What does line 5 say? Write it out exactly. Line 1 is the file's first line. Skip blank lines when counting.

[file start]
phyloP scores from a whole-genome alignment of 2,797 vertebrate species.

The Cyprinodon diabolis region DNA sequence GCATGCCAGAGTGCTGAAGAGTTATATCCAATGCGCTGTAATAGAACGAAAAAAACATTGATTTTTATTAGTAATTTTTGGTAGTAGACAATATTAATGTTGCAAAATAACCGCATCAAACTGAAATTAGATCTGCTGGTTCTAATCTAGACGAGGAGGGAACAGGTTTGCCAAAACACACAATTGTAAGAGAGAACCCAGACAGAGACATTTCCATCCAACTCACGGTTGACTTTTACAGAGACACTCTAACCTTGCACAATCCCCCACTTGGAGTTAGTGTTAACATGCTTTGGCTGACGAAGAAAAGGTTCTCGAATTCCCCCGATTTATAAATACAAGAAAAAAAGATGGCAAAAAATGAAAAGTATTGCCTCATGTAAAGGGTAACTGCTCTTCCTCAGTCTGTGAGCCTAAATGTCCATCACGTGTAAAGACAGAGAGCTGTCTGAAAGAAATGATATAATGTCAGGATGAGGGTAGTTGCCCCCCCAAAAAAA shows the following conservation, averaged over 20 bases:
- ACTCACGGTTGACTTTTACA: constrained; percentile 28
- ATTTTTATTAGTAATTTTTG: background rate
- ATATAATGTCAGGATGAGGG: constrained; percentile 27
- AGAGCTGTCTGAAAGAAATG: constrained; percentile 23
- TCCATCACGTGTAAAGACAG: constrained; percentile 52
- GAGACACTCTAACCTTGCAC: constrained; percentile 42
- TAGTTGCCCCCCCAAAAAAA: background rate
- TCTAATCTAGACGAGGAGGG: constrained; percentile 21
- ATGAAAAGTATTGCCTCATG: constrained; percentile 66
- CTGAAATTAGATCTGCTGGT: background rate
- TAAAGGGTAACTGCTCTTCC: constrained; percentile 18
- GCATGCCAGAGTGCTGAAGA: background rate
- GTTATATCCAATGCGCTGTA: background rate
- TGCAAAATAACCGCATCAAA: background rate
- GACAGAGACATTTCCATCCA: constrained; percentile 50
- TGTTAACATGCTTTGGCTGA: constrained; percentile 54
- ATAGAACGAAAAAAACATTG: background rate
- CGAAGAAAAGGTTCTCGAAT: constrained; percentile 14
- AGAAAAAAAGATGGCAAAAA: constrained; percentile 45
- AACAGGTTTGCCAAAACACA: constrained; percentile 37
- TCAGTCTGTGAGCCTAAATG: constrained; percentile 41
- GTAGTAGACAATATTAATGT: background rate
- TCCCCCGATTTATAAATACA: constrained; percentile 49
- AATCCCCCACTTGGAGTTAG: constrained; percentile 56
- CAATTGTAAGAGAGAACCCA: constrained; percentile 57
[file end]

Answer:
- ATATAATGTCAGGATGAGGG: constrained; percentile 27